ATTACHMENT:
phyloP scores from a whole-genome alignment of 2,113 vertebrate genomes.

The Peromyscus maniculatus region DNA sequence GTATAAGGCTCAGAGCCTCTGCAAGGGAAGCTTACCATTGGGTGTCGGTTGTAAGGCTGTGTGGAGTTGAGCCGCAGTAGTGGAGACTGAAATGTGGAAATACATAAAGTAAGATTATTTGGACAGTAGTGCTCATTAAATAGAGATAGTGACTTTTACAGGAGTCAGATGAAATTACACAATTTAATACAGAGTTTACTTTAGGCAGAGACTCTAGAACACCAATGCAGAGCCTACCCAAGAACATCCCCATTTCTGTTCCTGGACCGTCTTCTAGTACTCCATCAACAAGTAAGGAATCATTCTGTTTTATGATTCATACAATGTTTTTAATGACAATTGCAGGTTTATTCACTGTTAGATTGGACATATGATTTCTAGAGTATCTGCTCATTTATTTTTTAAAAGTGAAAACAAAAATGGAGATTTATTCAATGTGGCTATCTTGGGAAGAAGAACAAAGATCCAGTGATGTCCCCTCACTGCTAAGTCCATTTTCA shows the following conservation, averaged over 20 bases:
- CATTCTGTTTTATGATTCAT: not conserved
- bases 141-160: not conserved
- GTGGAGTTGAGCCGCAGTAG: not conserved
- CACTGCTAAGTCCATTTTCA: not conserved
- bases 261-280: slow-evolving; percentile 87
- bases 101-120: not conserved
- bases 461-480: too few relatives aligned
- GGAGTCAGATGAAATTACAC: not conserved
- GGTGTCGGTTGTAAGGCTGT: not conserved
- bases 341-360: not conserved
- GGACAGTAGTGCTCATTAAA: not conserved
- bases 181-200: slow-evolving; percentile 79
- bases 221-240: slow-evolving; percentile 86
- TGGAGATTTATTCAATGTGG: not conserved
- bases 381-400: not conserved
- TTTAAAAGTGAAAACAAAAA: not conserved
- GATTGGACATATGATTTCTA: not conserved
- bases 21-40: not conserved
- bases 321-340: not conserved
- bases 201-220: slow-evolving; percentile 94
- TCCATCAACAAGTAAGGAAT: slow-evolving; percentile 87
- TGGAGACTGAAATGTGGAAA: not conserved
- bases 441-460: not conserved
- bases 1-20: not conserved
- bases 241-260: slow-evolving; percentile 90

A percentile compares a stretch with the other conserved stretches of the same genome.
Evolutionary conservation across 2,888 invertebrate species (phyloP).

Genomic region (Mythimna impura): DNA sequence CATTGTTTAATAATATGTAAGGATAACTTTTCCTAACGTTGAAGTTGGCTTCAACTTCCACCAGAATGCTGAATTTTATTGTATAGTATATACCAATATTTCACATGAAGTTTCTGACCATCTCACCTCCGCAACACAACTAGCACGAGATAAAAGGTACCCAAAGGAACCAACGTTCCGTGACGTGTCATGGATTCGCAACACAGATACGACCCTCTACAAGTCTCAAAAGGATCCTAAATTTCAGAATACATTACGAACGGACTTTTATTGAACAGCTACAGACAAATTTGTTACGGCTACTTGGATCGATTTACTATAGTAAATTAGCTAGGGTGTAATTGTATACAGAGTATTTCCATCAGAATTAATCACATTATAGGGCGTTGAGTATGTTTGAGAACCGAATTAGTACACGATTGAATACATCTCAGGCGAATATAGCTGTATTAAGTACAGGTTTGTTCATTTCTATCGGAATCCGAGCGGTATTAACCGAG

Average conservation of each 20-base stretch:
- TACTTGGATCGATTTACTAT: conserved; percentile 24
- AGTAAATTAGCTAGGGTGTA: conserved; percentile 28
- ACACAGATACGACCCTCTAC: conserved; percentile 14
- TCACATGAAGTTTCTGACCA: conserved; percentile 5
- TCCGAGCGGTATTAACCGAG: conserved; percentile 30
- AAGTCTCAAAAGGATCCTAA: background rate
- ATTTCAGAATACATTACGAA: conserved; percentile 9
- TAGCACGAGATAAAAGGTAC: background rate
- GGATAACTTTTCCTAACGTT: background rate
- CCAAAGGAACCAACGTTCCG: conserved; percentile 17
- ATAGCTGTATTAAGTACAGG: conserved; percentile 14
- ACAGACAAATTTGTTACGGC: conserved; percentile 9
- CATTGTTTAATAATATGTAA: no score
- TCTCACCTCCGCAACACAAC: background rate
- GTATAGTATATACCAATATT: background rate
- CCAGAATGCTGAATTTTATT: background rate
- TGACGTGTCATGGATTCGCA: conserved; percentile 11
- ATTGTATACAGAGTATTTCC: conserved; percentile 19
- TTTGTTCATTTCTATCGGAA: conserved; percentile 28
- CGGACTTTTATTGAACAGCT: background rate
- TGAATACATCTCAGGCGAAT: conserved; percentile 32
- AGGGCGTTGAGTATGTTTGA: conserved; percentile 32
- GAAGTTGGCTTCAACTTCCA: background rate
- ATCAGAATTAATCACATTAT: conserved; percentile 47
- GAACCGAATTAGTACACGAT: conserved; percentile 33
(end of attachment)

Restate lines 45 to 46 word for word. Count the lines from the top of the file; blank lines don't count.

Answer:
- TCTCACCTCCGCAACACAAC: background rate
- GTATAGTATATACCAATATT: background rate